International markets

This styling "was to be seen right across the marketplace and, before long, around the world". [9] Japanese, European, and Australian automobiles also adopted this style during the 1970s. Japanese automaker Nissan offered this appearance on 1970s era Nissan Cedrics, Nissan Glorias, Nissan Laurels, Nissan Bluebirds, and Nissan Violets. Toyota also offered this appearance on the 1972-1976 Toyota Corona Mark II, and their limited production sportscar called the Toyota 2000GT. Mitsubishi also adopted this appearance on the 1973-1980 Galant, and the 1973-1979 Lancer. The smallest car with this style is usually considered to be the 1967 Suzuki Fronte 360, which was less than 3 m (10 ft) long, [16] while the Subaru 360 also used similar styling elements, notably the curvaceous "belt line". The appearance was even used in popular culture in the Japanese anime Speed Racer's Mach 5.

Not all cars displayed the full "plan-view" Coke bottle styling, with the waist narrowing. Some of them, like the British Ford Cortina Mark III achieved a similar look in their profile with the front wing curving up over the front wheel area and a much more pronounced curve over the rear wheel arch.

Cars with Coke bottle styling


Contemporary examples

There have been modern examples showing a return to this appearance, such as the 1998-2004 Oldsmobile Alero, 2010 Chevrolet Camaro and 2008 Dodge Challenger, as well as the Nissan Fuga, Nissan Juke, Nissan Maxima, and the Infiniti QX60. The revived Dodge Charger and similar Dodge Avenger does not have a complete Coke bottle body, but they have a rear fender line evocative of the second generation Dodge Charger. Other examples include the 2006-2010 Hyundai Elantra, the 1996-2001 Hyundai Tiburon, and the Kia Stinger.

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Studebaker Avanti

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References

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  5. Shenk, Bill (May–June 1995). "The Birth of the 1970 Ford Fairlane/Torino". The Fairlaner News. Retrieved 30 March 2016.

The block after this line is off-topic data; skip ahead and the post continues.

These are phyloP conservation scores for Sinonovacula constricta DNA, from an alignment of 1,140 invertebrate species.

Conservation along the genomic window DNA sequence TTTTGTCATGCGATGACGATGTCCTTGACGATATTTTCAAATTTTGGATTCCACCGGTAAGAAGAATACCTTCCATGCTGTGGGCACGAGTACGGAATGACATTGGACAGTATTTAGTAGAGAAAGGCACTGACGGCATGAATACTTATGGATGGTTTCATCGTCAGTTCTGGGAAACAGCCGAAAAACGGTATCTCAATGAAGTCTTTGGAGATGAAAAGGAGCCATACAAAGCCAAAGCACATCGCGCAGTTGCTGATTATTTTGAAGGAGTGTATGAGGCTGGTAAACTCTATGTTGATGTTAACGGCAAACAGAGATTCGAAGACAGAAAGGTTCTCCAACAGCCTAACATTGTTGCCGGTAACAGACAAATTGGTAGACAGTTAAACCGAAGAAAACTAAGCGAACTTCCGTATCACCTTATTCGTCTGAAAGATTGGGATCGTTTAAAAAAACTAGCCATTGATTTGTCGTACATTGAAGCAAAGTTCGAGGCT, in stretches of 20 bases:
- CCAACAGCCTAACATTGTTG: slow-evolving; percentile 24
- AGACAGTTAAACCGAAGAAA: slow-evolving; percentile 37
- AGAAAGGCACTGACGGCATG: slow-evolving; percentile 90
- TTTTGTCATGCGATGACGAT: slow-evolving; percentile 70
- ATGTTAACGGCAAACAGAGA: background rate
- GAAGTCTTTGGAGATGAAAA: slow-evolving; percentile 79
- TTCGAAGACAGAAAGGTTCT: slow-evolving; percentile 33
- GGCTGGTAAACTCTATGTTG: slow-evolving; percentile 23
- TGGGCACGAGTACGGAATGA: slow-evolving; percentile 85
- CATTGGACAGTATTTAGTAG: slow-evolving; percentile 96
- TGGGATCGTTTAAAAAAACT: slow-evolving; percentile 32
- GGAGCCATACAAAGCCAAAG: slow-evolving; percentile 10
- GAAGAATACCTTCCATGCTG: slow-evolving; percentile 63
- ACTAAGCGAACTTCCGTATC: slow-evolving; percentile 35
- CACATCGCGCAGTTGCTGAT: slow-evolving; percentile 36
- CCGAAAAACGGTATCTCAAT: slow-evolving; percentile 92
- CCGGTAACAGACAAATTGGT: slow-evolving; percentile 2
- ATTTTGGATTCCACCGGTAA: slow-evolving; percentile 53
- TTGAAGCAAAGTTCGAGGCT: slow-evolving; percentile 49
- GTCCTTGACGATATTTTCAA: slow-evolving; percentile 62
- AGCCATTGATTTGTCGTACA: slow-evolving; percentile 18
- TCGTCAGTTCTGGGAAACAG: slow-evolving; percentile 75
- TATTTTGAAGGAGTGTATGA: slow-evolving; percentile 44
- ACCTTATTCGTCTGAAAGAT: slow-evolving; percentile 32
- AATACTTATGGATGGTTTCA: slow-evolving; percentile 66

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  14. Walker, Clinton (2009). Golden Miles: Sex, Speed and the Australian Muscle Car (Revised ed.). Wakefield Press. p. 42. ISBN   9781862548541 . Retrieved 30 March 2016.
  15. Holmstrom, p. 130.
  16. Ozeki, Kazuo (2007). Suzuki Story: Small Cars, Big Ambitions (in Japanese). Miki Press. p. 30. ISBN   978-4-89522-503-8.
  17. 1 2 3 Quella, Chad. "The Spirit Is Still Alive: American Motors Corporation 1954-1987: 1967". allpar.com. Retrieved 9 January 2020. Rebel, Marlin and the new, larger Ambassador wore sleek "Coke bottle" styling that was the fad at the time.
  18. Strohl, Daniel (July 2005). "Attack of the Welterweight". Hemmings Muscle Machines. Retrieved 9 January 2020. ... in profile, it had a real Coke-bottle effect.
  19. Flammang, James M. (1994). Chronicle of the American automobile: over 100 years of auto history. Publications International. p. 424. ISBN   9780785307785 . Retrieved 9 January 2020. 'coke bottle' fender lines of the Ambassador and AMC's fastback Marlin looked miles better for 1967, thanks to curvy new lower-body line
  20. Cranswick, Marc (2012). The cars of American Motors: an illustrated history. McFarland. p. 73. ISBN   9780786446728 . Retrieved 9 January 2020. Coke-bottle styling was being used on cars everywhere; AMC was staying abreast of fashion and came up with their first family car with style that rivaled function.
  21. Cheetham, Craig (2006). Ultimate American Cars. MotorBooks/MBI. p. 74. ISBN   9780760325704 . Retrieved 30 March 2016. ...with smooth Coke-bottle contours...
  22. "1967 Chevrolet Impala". oldride.com. Retrieved 9 January 2020. The Impala was redesigned and had a "coke bottle" shape that similar to the 1963 Buick Riviera.
  23. Auto Editors of Consumer Guide (17 December 2007). "1963-1964 Studebaker Avanti". auto.howstuffworks. Retrieved 9 January 2020. A coke-bottle waist formed the base for a thin-section roof with a huge rear window and a built-in rollbar.